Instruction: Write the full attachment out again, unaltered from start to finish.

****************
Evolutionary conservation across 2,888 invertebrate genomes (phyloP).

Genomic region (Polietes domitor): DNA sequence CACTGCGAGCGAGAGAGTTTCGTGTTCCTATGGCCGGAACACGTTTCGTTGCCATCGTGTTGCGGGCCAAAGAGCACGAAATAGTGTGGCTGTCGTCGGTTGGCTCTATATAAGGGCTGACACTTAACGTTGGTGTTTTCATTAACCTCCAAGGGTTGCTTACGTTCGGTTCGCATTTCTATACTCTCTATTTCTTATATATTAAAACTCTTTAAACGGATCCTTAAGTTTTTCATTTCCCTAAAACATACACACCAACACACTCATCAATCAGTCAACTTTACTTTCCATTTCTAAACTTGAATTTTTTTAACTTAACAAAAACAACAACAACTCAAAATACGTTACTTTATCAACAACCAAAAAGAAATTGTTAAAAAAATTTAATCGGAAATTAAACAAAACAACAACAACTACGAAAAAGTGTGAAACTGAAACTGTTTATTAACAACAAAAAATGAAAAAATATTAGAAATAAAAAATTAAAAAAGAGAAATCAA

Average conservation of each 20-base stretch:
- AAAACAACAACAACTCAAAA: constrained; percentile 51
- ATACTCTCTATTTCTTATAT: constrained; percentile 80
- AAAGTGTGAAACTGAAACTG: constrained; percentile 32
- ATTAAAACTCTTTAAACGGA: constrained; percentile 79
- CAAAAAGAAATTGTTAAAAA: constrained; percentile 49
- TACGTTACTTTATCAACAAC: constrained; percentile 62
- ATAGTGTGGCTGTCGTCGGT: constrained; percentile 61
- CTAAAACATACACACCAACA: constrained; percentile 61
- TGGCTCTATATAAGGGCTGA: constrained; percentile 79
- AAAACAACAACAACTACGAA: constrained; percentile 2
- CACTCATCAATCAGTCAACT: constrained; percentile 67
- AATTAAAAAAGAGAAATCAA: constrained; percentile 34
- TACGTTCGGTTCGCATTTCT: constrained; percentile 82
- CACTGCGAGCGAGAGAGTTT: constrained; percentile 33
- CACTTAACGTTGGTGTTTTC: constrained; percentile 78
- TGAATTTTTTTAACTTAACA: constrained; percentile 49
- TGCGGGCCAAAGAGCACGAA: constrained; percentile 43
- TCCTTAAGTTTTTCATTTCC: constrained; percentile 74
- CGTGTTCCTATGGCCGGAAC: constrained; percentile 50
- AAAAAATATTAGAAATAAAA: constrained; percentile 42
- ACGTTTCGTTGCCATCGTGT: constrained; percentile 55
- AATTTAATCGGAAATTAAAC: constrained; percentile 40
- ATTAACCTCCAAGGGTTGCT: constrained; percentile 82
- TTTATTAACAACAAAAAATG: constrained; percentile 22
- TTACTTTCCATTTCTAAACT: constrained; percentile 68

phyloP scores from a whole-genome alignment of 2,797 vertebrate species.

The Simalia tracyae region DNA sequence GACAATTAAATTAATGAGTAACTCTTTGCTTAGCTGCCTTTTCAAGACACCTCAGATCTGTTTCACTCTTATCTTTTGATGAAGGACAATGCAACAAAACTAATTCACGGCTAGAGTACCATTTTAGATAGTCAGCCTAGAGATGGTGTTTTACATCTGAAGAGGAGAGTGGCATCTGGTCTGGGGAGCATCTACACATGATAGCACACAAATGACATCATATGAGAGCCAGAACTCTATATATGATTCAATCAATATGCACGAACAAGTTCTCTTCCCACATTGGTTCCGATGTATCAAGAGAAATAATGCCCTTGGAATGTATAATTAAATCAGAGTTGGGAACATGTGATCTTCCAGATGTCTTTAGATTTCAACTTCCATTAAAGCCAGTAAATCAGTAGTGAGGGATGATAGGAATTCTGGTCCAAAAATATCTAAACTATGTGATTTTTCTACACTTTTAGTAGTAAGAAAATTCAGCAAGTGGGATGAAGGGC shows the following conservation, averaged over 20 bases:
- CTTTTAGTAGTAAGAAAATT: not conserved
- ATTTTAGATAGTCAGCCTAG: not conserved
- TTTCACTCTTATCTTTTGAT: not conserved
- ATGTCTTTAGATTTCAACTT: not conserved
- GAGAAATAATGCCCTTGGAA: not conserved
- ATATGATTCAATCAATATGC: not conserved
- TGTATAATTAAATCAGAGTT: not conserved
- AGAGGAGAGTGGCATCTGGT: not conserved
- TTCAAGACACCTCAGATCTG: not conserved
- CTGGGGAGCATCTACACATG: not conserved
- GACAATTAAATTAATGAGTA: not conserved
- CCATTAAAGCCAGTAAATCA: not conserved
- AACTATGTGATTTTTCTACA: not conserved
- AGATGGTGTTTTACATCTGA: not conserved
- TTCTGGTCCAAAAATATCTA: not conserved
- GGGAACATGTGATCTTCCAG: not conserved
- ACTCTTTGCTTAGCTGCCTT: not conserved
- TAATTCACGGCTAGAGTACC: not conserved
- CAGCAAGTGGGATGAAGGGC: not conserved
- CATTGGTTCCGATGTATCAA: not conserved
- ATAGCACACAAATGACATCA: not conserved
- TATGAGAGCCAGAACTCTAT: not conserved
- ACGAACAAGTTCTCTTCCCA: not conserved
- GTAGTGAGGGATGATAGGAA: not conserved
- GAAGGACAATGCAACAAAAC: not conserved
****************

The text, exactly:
Evolutionary conservation across 2,888 invertebrate genomes (phyloP).

Genomic region (Polietes domitor): DNA sequence CACTGCGAGCGAGAGAGTTTCGTGTTCCTATGGCCGGAACACGTTTCGTTGCCATCGTGTTGCGGGCCAAAGAGCACGAAATAGTGTGGCTGTCGTCGGTTGGCTCTATATAAGGGCTGACACTTAACGTTGGTGTTTTCATTAACCTCCAAGGGTTGCTTACGTTCGGTTCGCATTTCTATACTCTCTATTTCTTATATATTAAAACTCTTTAAACGGATCCTTAAGTTTTTCATTTCCCTAAAACATACACACCAACACACTCATCAATCAGTCAACTTTACTTTCCATTTCTAAACTTGAATTTTTTTAACTTAACAAAAACAACAACAACTCAAAATACGTTACTTTATCAACAACCAAAAAGAAATTGTTAAAAAAATTTAATCGGAAATTAAACAAAACAACAACAACTACGAAAAAGTGTGAAACTGAAACTGTTTATTAACAACAAAAAATGAAAAAATATTAGAAATAAAAAATTAAAAAAGAGAAATCAA

Average conservation of each 20-base stretch:
- AAAACAACAACAACTCAAAA: constrained; percentile 51
- ATACTCTCTATTTCTTATAT: constrained; percentile 80
- AAAGTGTGAAACTGAAACTG: constrained; percentile 32
- ATTAAAACTCTTTAAACGGA: constrained; percentile 79
- CAAAAAGAAATTGTTAAAAA: constrained; percentile 49
- TACGTTACTTTATCAACAAC: constrained; percentile 62
- ATAGTGTGGCTGTCGTCGGT: constrained; percentile 61
- CTAAAACATACACACCAACA: constrained; percentile 61
- TGGCTCTATATAAGGGCTGA: constrained; percentile 79
- AAAACAACAACAACTACGAA: constrained; percentile 2
- CACTCATCAATCAGTCAACT: constrained; percentile 67
- AATTAAAAAAGAGAAATCAA: constrained; percentile 34
- TACGTTCGGTTCGCATTTCT: constrained; percentile 82
- CACTGCGAGCGAGAGAGTTT: constrained; percentile 33
- CACTTAACGTTGGTGTTTTC: constrained; percentile 78
- TGAATTTTTTTAACTTAACA: constrained; percentile 49
- TGCGGGCCAAAGAGCACGAA: constrained; percentile 43
- TCCTTAAGTTTTTCATTTCC: constrained; percentile 74
- CGTGTTCCTATGGCCGGAAC: constrained; percentile 50
- AAAAAATATTAGAAATAAAA: constrained; percentile 42
- ACGTTTCGTTGCCATCGTGT: constrained; percentile 55
- AATTTAATCGGAAATTAAAC: constrained; percentile 40
- ATTAACCTCCAAGGGTTGCT: constrained; percentile 82
- TTTATTAACAACAAAAAATG: constrained; percentile 22
- TTACTTTCCATTTCTAAACT: constrained; percentile 68

phyloP scores from a whole-genome alignment of 2,797 vertebrate species.

The Simalia tracyae region DNA sequence GACAATTAAATTAATGAGTAACTCTTTGCTTAGCTGCCTTTTCAAGACACCTCAGATCTGTTTCACTCTTATCTTTTGATGAAGGACAATGCAACAAAACTAATTCACGGCTAGAGTACCATTTTAGATAGTCAGCCTAGAGATGGTGTTTTACATCTGAAGAGGAGAGTGGCATCTGGTCTGGGGAGCATCTACACATGATAGCACACAAATGACATCATATGAGAGCCAGAACTCTATATATGATTCAATCAATATGCACGAACAAGTTCTCTTCCCACATTGGTTCCGATGTATCAAGAGAAATAATGCCCTTGGAATGTATAATTAAATCAGAGTTGGGAACATGTGATCTTCCAGATGTCTTTAGATTTCAACTTCCATTAAAGCCAGTAAATCAGTAGTGAGGGATGATAGGAATTCTGGTCCAAAAATATCTAAACTATGTGATTTTTCTACACTTTTAGTAGTAAGAAAATTCAGCAAGTGGGATGAAGGGC shows the following conservation, averaged over 20 bases:
- CTTTTAGTAGTAAGAAAATT: not conserved
- ATTTTAGATAGTCAGCCTAG: not conserved
- TTTCACTCTTATCTTTTGAT: not conserved
- ATGTCTTTAGATTTCAACTT: not conserved
- GAGAAATAATGCCCTTGGAA: not conserved
- ATATGATTCAATCAATATGC: not conserved
- TGTATAATTAAATCAGAGTT: not conserved
- AGAGGAGAGTGGCATCTGGT: not conserved
- TTCAAGACACCTCAGATCTG: not conserved
- CTGGGGAGCATCTACACATG: not conserved
- GACAATTAAATTAATGAGTA: not conserved
- CCATTAAAGCCAGTAAATCA: not conserved
- AACTATGTGATTTTTCTACA: not conserved
- AGATGGTGTTTTACATCTGA: not conserved
- TTCTGGTCCAAAAATATCTA: not conserved
- GGGAACATGTGATCTTCCAG: not conserved
- ACTCTTTGCTTAGCTGCCTT: not conserved
- TAATTCACGGCTAGAGTACC: not conserved
- CAGCAAGTGGGATGAAGGGC: not conserved
- CATTGGTTCCGATGTATCAA: not conserved
- ATAGCACACAAATGACATCA: not conserved
- TATGAGAGCCAGAACTCTAT: not conserved
- ACGAACAAGTTCTCTTCCCA: not conserved
- GTAGTGAGGGATGATAGGAA: not conserved
- GAAGGACAATGCAACAAAAC: not conserved